The question of how the f-hole design found in violins, violas an cellos came to predominate is one which has divided historians and musicians for some time. From the suggestion that it was simply a creative flourish by an early violinmaker, to the idea that violins were so designed in honour of a royal customer of the 16th century, King Francis of France, various competing theories have been advanced.
Now, researchers at the Massachusetts Institute of Technology (MIT) are putting forward their own perspective. According to the findings of a seven-year project carried out in conjunction with violinmakers at the North Bennet Street School, f-holes were developed because they enhanced the acoustic power of the instrument. The research revealed that the more elongated the instrument’s F-holes, the more sound it could produce. Moreover, the review of historical records and scans of instruments revealed that the f-holes from the Cremonese period onwards became increasingly elongated.
Historians have long dated the emergence of the modern violin to the 1500s in Cremona, Italy, where it is associated with the Amati family. The MIT study calls into question at least some aspects of the idea of a radical departure from previous instruments such as rebecs, lyres and fitheles.
An important part of the development from medieval instruments to their modern-day successors was the change of shape in their sound holes. The MIT research noted that over the eight centuries examined, from the 10th to the 17th 18th century, their shape shifted from a simple, circular hole in the earliest examples, to a semi-circle, followed later by a C-shape which then was gradually developed into the f-holes with which we are familiar.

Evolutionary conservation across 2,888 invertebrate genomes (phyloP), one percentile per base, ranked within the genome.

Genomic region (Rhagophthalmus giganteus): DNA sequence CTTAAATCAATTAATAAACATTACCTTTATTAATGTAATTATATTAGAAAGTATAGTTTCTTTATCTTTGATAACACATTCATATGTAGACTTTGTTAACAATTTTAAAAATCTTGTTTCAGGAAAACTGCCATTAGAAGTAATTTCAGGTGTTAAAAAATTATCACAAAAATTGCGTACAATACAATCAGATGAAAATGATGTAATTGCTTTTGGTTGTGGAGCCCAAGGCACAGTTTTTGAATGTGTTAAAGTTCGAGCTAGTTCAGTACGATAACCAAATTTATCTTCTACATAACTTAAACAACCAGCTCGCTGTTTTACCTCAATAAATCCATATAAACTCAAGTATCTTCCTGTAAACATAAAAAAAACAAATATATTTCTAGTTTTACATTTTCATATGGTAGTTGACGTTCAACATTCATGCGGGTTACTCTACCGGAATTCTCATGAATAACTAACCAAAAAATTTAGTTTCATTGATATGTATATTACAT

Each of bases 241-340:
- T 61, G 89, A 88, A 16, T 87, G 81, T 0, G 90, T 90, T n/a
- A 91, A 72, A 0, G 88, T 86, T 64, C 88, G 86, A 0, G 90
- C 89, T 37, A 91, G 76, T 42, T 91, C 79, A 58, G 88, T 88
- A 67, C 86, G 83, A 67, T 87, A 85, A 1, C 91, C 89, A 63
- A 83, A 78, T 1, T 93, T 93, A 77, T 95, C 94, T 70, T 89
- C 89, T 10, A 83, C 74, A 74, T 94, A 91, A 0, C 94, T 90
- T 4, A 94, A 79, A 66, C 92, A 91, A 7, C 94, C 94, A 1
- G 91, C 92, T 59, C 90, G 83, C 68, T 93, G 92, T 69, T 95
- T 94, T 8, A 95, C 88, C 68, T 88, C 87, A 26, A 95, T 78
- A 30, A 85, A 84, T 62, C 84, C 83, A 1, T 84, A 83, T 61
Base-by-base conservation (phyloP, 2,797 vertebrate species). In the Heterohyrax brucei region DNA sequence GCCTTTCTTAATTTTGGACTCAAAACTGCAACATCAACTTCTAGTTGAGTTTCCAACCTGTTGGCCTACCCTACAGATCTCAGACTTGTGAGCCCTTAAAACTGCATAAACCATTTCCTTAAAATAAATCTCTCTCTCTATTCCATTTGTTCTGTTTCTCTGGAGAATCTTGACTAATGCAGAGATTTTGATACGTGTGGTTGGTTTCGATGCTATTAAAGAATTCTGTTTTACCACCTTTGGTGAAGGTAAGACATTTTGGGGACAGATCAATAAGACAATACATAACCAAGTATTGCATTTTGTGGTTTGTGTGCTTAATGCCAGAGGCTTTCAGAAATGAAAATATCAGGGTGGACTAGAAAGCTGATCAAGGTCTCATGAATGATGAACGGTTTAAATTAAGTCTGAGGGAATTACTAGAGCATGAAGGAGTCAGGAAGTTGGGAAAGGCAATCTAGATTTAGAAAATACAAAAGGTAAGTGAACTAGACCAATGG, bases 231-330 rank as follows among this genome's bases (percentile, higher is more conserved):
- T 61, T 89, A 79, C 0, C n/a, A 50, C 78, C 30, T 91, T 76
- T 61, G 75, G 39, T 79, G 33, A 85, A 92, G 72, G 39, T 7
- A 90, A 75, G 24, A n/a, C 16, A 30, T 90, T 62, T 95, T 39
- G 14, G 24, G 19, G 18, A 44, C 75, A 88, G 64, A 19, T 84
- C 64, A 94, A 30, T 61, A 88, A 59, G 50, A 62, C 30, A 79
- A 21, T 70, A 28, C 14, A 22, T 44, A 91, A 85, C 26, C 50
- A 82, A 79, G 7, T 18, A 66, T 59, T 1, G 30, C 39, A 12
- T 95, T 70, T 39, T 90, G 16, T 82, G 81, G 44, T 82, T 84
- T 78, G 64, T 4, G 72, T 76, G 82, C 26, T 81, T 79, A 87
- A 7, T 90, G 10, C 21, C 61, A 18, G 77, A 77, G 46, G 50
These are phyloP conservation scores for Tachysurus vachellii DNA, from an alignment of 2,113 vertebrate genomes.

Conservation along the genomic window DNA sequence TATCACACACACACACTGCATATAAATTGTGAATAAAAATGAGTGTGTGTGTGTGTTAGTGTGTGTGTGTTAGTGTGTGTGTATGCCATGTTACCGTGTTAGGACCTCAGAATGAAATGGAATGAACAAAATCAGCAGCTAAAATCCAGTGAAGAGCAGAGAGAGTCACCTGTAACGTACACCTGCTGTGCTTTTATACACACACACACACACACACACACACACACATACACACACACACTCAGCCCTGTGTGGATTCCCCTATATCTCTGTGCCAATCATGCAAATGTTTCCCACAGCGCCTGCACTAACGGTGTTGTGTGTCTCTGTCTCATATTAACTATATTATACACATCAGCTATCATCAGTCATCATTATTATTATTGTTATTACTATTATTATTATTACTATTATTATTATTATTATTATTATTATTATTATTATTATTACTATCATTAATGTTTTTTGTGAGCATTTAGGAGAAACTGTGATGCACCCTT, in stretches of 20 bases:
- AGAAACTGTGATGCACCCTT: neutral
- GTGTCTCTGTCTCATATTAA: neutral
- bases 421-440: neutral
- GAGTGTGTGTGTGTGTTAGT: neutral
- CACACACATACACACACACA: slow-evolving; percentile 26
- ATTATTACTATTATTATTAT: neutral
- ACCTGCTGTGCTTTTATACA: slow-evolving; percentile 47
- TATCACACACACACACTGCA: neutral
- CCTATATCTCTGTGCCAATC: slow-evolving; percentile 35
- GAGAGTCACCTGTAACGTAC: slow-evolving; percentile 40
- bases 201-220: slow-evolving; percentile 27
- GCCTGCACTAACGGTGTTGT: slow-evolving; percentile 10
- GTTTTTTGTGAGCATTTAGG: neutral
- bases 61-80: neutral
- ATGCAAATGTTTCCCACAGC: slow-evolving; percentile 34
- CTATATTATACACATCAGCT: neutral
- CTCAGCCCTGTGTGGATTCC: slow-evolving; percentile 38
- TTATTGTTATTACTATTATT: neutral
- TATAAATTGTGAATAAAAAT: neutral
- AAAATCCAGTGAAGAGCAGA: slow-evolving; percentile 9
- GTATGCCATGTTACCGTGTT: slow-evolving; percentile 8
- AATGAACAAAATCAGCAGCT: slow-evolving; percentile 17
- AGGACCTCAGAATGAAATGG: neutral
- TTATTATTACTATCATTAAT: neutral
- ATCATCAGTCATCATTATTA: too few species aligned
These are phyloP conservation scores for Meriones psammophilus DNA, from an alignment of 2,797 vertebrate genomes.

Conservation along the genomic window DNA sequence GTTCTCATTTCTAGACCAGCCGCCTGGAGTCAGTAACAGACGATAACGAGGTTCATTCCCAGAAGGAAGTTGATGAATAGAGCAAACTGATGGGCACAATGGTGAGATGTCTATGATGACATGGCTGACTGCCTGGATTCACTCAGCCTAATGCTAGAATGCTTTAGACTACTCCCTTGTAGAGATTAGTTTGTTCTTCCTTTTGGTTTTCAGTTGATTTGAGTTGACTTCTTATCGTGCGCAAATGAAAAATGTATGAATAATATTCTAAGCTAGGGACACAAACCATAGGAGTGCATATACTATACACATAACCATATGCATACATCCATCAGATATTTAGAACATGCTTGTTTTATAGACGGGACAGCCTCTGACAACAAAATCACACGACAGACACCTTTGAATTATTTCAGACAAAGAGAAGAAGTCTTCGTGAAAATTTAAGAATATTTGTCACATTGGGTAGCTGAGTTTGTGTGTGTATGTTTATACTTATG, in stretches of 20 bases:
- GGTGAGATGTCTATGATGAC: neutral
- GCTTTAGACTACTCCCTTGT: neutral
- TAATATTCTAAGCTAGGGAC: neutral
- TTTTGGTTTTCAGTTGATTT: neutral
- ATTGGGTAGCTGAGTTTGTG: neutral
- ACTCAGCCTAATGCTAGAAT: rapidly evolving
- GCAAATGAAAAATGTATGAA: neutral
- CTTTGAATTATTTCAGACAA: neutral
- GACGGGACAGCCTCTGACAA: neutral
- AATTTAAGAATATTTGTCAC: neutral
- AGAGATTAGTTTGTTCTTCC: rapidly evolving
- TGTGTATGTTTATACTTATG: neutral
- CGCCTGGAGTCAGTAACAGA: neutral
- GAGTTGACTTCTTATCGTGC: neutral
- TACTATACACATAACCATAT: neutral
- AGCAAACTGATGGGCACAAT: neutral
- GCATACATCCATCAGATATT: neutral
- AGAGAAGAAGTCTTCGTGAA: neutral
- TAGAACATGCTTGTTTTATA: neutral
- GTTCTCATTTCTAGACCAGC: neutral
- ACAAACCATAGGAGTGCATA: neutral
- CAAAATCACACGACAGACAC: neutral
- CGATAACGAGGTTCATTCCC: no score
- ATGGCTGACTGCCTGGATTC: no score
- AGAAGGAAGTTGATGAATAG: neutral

On top of the f-holes, another key feature of the violin the researchers identified as contributing to improved violin sound quality was the thickness of the back plate. This feature also evolved throughout the period after the Cremonese era.
Based on a review of the development of stringed instruments from the 10th to the 17th century, the scientists conclude that the development of sound holes proceeded in a manner consistent with natural mutation or craftsmanship error, a little like natural selection in the plant and animal kingdom. This theory suggests that f-holes were gradually altered by the process of manufacturing them over an extended period, and it calls into question the presumption that the violinmakers knew which shape of hole produced the best sounds. “We found that if you try to replicate a sound hole exactly from the last one you made, you’ll always have a little error,” Nicholas Makris, who led the study at MIT, explained. “You’re cutting with a knife into thin wood and you can’t get it perfectly, and the error we report is about 2 percent … always within what would have happened if it was an evolutionary change, accidentally from random fluctuations.”
Makris further contends that while violin-makers like Amati or Stradivari may have sought to copy the instruments with the best sound quality in the course of their manufacturing activity, this does not necessarily mean they deliberately aimed at the development of f-holes.
Makris noted that the extent of what the violinmakers of the 16th and 17 centuries understood about the desirability of longer f-holes is open to debate. Indeed, there are those who sharply disagree with the conclusions of the MIT research study.
Writing in the Strad, Stewart Pollens bluntly termed the research “simplistic at best” and the claim that f-holes emerged unintentionally as “spurious.” He writes, “While, as the authors of the study assert, it may be true that minor differences in the shape of f-holes are due to the vagaries of handcrafting, the essential shape, dimension and placement of f-holes have traditionally been governed by rigid proportional established in Cremona in the early 16th century.”
Pollens also challenges the conclusion that f-hole length is the primary reason for an instrument’s acoustic power, citing plate thickness and arching height as equally, if not more, significant.